The scene where the young not-yet-wizard Ged first encounters the shadow beast, a hunched, indistinct shape in the corner of the darkened room where he's been reading a book he should never have opened, became one of my primal childhood nightmares.
I am a big believer in childhood fears. The stories that scare us are often the most valuable ones.
Citizen of the Galaxy by Robert A Heinlein
People who did not grow up as wild-eyed scourers of libraries for books with 'SF' on their spines mostly know Robert A Heinlein as the author of Stranger In A Strange Land. I didn't even hear of that book until I was 14 or 15, but Heinlein was one of my favourite writers as a pre-teen.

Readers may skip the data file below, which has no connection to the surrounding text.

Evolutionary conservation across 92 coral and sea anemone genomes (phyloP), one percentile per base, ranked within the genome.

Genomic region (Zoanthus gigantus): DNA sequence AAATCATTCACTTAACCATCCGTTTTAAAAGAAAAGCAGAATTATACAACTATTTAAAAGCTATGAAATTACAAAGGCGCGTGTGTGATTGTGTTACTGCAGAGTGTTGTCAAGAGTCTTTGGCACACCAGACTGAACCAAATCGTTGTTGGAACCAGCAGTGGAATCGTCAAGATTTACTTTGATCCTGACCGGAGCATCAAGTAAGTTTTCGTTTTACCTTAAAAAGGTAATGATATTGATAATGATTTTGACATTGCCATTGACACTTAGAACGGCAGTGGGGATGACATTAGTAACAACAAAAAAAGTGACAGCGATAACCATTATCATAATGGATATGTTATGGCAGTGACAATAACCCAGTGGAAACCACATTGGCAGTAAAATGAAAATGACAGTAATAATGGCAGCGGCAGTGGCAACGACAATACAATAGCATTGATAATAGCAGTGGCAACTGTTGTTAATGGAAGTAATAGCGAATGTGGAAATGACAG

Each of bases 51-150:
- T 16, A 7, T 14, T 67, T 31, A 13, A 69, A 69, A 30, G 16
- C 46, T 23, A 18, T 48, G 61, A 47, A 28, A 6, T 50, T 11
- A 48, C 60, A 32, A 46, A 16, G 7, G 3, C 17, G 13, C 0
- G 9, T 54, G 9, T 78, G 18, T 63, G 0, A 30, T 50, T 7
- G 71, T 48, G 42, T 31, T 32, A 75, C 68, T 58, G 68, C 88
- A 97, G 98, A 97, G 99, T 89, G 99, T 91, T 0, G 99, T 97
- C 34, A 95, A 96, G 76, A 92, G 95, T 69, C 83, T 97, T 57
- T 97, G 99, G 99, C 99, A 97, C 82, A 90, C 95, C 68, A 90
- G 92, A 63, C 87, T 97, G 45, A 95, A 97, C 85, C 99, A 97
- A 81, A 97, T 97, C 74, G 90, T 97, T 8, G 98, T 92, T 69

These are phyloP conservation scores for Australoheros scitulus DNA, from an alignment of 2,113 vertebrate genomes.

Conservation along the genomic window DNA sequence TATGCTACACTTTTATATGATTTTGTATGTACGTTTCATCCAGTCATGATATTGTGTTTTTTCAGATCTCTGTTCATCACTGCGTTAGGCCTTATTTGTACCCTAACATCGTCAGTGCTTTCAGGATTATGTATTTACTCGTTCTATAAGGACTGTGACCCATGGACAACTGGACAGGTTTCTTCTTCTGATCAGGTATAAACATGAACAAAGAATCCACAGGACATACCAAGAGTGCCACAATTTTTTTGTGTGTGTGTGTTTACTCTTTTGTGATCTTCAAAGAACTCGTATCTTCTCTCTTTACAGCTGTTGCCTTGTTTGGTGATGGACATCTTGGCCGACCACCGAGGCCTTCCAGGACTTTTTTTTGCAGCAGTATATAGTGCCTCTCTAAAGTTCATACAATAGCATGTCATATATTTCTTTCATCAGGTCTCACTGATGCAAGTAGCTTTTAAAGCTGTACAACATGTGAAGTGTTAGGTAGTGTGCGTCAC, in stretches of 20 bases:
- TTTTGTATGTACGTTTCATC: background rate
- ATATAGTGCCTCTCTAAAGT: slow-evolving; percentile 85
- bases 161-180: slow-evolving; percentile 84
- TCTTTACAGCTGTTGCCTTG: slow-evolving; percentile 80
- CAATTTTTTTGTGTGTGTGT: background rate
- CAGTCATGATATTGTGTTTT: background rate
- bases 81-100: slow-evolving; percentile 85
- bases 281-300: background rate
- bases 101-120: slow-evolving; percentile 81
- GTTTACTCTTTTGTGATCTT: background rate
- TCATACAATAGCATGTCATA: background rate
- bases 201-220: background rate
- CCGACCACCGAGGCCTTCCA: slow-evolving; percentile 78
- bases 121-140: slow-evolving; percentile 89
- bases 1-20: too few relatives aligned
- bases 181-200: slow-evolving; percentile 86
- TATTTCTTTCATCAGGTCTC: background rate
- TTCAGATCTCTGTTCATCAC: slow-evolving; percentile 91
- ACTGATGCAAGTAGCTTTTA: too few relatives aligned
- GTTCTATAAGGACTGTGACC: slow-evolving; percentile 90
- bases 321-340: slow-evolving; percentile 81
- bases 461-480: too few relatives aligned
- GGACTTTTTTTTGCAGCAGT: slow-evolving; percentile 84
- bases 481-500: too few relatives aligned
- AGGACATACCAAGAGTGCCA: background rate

Every year through the 1950s and into the early 60s, he published an adventure book for children, and I could talk to you at boring length about nearly every one of them. I eventually figured out that he writes out of a hardcore libertarian worldview that I find far more obnoxious than CS Lewis's brand of Christianity, and there are other ways in which his stories seem very dated now. But even so, I expect a major Heinlein revival within my lifetime, because as a storyteller he's hard to beat.
I read this one when I was ten, and I can still put myself in that thronged alien square on page one, where the old beggar is watching a slave auction. A young human boy is about to be sold off. Am I the boy, when I remember this, or am I the beggar? Heinlein writes it so well that in my memory, I'm both.
Annual 2 is reviewed in detail here.
Edited by Kate De Goldi and Susan Paris
Published by Annual Ink